In recent years, semiconductor colloidal nanostructures have attracted much attention due to their importance in fundamental research on low dimensional structures and great potential in a variety of applications, such as quantum information, light emitting diodes, spintronics and bio-labeling.
“Wet” chemical synthesis allows for great quantum efficiency and precise control of optical properties of produced colloidal nanostructures (via control of their size, shape and the surface conditions), while keeping low manufacturing costs.
Our research group mainly focuses on the exploration of the fine structure of band edge excitons and spin relaxation mechanisms in colloidal nanostructures using various magneto-optical spectroscopic techniques. The objects of our current research include core-shell colloidal nanocrystals, dot-in-rod structures (quantum rods), dot-in-plate structures and nanoplatelets.
Setup 1 (see figure below) is used to perform the magneto-PL and polarization-resolved PL decay measurement. The sample is mounted in Faraday geometry on a fiber-coupled holder inserted in a cryostat equipped with a 17 T magnet. The sample was excited through an optical fiber by a continuous wave diode laser for magneto-PL measurement or by a pico-second pulsed diode for PL decay measurement. The PL, collected through another multimode optical fiber, was either sent to a spectrometer and recorded by a CCD or a single photon-counting avalanche photodiode. A circular polarizer inserted between the sample and the detection fiber allowed to measure σ+ (σ-) polarized PL. The PL decay measurements were performed with a conventional time correlated single photon counting setup (instrumental response function ~800ps FWHM). The measurement with magnetic field can be performed from 2.2 K to 30 K. The measurement without magnetic field can be performed from 2.2 K up to room temperature.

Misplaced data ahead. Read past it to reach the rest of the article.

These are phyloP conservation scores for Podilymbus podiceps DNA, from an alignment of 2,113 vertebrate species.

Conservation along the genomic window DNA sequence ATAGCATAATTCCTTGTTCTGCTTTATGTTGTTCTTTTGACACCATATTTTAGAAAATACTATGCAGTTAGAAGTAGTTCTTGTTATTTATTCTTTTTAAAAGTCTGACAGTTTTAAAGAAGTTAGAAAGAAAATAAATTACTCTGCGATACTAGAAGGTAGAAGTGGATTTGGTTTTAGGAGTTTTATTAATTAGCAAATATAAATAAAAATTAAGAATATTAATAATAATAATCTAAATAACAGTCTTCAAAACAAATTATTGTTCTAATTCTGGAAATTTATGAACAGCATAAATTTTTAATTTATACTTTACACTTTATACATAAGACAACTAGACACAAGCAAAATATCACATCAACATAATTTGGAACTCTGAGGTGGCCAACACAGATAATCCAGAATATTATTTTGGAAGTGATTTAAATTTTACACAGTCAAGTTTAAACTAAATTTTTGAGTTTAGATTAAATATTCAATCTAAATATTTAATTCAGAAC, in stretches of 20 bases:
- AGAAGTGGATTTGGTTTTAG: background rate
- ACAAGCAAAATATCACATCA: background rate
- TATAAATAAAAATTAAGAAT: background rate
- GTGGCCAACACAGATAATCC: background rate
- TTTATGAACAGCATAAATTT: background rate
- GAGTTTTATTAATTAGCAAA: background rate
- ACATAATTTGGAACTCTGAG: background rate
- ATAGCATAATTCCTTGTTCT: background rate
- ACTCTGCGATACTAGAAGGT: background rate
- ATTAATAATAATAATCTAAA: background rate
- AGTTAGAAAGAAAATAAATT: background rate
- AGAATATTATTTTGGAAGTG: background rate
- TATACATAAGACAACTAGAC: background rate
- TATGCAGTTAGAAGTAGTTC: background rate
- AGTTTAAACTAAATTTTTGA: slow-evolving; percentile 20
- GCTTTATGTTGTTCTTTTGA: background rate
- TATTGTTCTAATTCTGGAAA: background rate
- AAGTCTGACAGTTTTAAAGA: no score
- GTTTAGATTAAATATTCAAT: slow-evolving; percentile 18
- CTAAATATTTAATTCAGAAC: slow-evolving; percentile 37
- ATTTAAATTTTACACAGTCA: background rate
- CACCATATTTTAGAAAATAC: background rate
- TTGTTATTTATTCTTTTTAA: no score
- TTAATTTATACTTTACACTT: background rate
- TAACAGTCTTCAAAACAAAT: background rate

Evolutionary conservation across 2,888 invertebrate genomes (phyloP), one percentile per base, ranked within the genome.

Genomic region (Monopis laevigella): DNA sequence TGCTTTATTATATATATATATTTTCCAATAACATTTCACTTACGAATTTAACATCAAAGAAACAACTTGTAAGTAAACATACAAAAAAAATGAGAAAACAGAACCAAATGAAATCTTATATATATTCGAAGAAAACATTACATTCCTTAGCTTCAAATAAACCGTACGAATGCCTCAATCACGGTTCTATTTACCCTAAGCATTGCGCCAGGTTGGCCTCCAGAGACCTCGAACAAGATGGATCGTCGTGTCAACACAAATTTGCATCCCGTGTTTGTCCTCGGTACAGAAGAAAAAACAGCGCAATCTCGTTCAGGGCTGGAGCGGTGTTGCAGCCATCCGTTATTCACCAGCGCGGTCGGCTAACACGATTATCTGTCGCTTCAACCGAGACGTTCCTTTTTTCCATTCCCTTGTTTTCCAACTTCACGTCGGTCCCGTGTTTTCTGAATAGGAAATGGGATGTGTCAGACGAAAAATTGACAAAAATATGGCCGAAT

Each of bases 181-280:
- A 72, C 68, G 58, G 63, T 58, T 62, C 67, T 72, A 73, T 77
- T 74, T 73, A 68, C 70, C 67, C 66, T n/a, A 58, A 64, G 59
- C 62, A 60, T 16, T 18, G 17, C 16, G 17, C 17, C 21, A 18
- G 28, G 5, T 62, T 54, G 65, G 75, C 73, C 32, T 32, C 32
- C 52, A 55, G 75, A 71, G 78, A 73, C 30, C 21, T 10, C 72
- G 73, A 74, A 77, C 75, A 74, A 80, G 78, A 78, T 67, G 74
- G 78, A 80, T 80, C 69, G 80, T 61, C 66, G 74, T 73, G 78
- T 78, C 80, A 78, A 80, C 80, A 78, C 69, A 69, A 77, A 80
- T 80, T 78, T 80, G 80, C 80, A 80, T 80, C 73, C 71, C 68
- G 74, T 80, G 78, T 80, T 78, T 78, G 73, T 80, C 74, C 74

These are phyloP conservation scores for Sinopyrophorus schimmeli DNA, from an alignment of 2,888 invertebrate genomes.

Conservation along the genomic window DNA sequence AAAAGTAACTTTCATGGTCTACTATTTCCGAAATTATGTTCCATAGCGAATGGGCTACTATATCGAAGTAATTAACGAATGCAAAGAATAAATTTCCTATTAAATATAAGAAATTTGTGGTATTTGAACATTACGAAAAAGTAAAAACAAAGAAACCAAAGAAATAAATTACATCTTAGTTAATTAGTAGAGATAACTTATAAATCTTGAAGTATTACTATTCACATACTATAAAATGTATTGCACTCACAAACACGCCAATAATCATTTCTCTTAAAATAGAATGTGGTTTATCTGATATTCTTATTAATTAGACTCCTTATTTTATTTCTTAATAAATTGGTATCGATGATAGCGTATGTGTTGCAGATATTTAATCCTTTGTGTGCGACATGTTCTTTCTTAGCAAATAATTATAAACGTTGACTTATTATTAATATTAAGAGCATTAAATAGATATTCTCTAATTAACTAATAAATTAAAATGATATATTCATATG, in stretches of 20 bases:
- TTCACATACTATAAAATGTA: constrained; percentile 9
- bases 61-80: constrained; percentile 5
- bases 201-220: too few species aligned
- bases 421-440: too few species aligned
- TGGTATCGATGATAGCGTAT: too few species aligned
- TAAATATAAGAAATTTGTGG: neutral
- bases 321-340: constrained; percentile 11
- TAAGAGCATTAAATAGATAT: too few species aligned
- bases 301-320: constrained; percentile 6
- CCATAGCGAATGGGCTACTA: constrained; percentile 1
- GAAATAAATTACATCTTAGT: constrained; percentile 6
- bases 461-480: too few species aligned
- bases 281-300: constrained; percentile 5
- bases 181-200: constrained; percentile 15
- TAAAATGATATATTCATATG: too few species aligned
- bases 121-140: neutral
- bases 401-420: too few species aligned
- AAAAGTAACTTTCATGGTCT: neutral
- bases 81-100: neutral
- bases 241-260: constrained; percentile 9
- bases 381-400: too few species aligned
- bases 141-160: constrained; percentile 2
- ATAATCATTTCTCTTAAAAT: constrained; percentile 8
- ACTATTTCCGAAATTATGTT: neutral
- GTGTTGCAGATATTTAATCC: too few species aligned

The figure below is an example of experimental result. This figure shows the PL decay of σ+ and σ- components from CdSe/CdS colloidal nanocrystals and time-resolved circular polarization degree. The rise time of the time-resolved polarization degree reflects the spin-flip time of carriers. Based on this result, the exciton lifetime, circular polarization degree, spin-flip rate of carriers at different magnetic field and temperature can be evaluated. Additionally, exciton or electron g-factor can be extracted by fitting the magnetic field dependence of the circular polarization degree.
Setup 2 is used to perform fluorescence line narrowing measurement. As shown in the schematic below, the sample is mounted in a 10 T optical cryostat and excited resonantly with circularly polarized laser beam. The PL is send into a three-stage monochromater and recorded by a CCD. The λ/4 plate and Glan prism inserted in the detection path are used to select the σ+ or σ- polarized light. The temperature range of the cryostat is from 1.5 K to room temperature.
The following figures shows the spectra of an ensemble of CdSe colloidal NCs measured on setup 2. The advantage of the fluorescence line narrowing technique is that only NCs with very similar size can be excited. So compared with nonresonant excitation, the PL line is much narrower and the LP phonon lines can be clearly resolved.
Setup 3 (see figure below) is used to perform single-nanoparticle PL spectroscopy of the studied objects. Sample is prepared by deposition of strongly diluted solution of colloidal nanoparticles onto a substrate (usually glass). The substrate is subsequently attached to the holder situated on a piezoelectric XY-movement platform inside a flow-cryostat. While the optical system remains unchanged, this platform facilitates scanning of the sample surface in search of single dots. The optical system is assembled in confocal configuration: a dichromatic mirror is used as a beam-splitter, thus allowing the excitation laser beam and the detected PL to travel along the same optical axis. To focus the excitation and to collect PL from the smallest possible area (thus measuring just a single particle), a 100x optical objective is used.